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Business News/ Ai / Google and Anthropic Are Selling Generative AI to Businesses, Even as They Address Its Shortcomings

Google and Anthropic Are Selling Generative AI to Businesses, Even as They Address Its Shortcomings

‘We’re not in a situation where you can just trust the model output,’ said Eli Collins, vice president of product management at Google DeepMind.

Anthropic is working on a number of techniques that will reduce hallucinations. REUTERS/Dado Ruvic/Illustration//File Photo

MENLO PARK, CALIF.—Google and Anthropic, two leading makers of generative artificial-intelligence systems, are racing to get ahead of the limitations of their technologies, even as they push forward on efforts to sell them to businesses.

MENLO PARK, CALIF.—Google and Anthropic, two leading makers of generative artificial-intelligence systems, are racing to get ahead of the limitations of their technologies, even as they push forward on efforts to sell them to businesses.

Both companies spoke at The Wall Street Journal CIO Network Summit in Menlo Park, Calif. on Monday evening, acknowledging that their AI systems are capable of hallucinations, where they authoritatively spit out statements that are flat-out wrong. Other challenges, including improving the efficiency of training or teaching the models, as well as removing copyright or sensitive data from training, don’t yet have clear solutions.

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Both companies spoke at The Wall Street Journal CIO Network Summit in Menlo Park, Calif. on Monday evening, acknowledging that their AI systems are capable of hallucinations, where they authoritatively spit out statements that are flat-out wrong. Other challenges, including improving the efficiency of training or teaching the models, as well as removing copyright or sensitive data from training, don’t yet have clear solutions.

The two companies have said they are addressing these limitations, but not all enterprises are ready to put their full faith—and corporate data—into their hands. Corporate technology leaders are under pressure to show that their investments in various AI systems are worth the cost, but that is a difficult sell when the systems aren’t always grounded in reality.

“What tactics can you offer us as we deploy applications with these things, especially in highly regulated or high-risk or highly sensitive areas?" said audience member Lawrence Fitzpatrick, the chief technology officer of financial-services company OneMain Financial.

Jared Kaplan, co-founder and chief science officer of Anthropic, said the AI startup is working on a number of techniques that will reduce hallucinations, including building data sets where the model should respond to questions with, “I don’t know." The idea is that the AI system can be trained to respond only when it has sufficient information, or will provide citations for its answers.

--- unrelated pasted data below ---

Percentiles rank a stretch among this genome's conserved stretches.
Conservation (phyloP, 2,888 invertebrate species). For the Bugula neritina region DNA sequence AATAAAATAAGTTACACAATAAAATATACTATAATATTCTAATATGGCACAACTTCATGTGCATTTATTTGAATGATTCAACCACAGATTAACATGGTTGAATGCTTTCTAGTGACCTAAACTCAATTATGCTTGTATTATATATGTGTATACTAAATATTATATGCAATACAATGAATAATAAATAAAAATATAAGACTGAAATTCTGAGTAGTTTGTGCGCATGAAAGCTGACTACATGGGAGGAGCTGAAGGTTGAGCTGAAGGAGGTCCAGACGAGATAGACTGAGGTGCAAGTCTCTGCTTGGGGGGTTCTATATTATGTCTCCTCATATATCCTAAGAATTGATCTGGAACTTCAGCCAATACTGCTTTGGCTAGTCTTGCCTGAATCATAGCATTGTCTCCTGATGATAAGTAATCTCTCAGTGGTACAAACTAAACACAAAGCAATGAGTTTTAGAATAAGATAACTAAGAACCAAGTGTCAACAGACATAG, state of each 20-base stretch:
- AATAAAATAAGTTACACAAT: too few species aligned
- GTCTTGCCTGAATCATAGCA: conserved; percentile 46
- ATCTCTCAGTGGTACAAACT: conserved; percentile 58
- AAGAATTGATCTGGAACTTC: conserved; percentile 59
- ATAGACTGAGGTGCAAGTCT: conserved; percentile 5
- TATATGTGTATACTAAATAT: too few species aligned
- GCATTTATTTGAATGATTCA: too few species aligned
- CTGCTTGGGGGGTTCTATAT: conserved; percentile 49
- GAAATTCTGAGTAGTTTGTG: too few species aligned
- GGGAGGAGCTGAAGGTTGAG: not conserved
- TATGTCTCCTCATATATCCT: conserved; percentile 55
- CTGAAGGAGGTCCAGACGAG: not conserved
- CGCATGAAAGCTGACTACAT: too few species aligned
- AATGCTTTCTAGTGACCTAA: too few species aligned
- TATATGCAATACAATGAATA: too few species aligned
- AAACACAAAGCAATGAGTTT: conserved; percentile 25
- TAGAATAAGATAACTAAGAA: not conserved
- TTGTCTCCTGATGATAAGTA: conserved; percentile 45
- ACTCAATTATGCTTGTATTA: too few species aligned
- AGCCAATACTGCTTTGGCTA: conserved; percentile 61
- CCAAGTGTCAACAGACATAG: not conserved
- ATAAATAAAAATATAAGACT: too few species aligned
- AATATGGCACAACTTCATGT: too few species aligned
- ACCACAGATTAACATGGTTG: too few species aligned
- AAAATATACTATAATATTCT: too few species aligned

Still, there is a drawback to making an AI model overly cautious. “I think these systems—if you train them to never hallucinate—they will become very, very worried about making mistakes and they will say, ‘I don’t know the context’ to everything. And so a rock doesn’t hallucinate, but it isn’t very useful," Kaplan said.

Google, which last year agreed to increase its investment in Anthropic to up to $2 billion, is betting that customers will want to verify the information AI systems respond with. One solution is to make it easy for users to identify the sources of information that AI systems like its Gemini chatbot send back, said Eli Collins, vice president of product management at Google DeepMind.

“We’re not in a situation where you can just trust the model output," Collins said. “At the end of the day, I’m still going to want to know what the source of the information is so I can go there."

The provenance of model training data remains another unresolved issue. In a lawsuit filed in December, the New York Times said Microsoft and OpenAI exploited its content without permission to create their artificial-intelligence products, including OpenAI’s chatbot ChatGPT.

The tools were trained on millions of pieces of Times content, the suit said, and drew on that material to serve up answers to users’ prompts. But if an AI company were asked to remove certain pieces of content from the training of its model, there is no straightforward way to do that, Kaplan said.

Since the release of AI assistants like Microsoft’s Copilot and Anthropic’s Claude, businesses have sought to retain control over their company data, thereby preventing tech companies from training their models on it, and potentially revealing proprietary information to competitors.

Large language models, once they have been trained on certain data, can’t “delete" that information from what they have already learned, Kaplan said.

Both Google and Anthropic are addressing the biggest barrier in building more powerful models—the availability, capacity and cost of hardware like AI chips that are used for training. “The core thing that you need there is really efficient sources of compute," Kaplan said.

Collins said Google has been working on research developments to address the issue, including its in-house chips, called Tensor Processing Units, or TPUs. “We deploy it in our own data center, so we have fewer constraints," he said.

The largest version of Google’s new Gemini model was already more efficient and cheaper to build than its previous iteration, he said.

Isabelle Bousquette and Steven Rosenbush contributed to this article.

Write to Belle Lin at belle.lin@wsj.com

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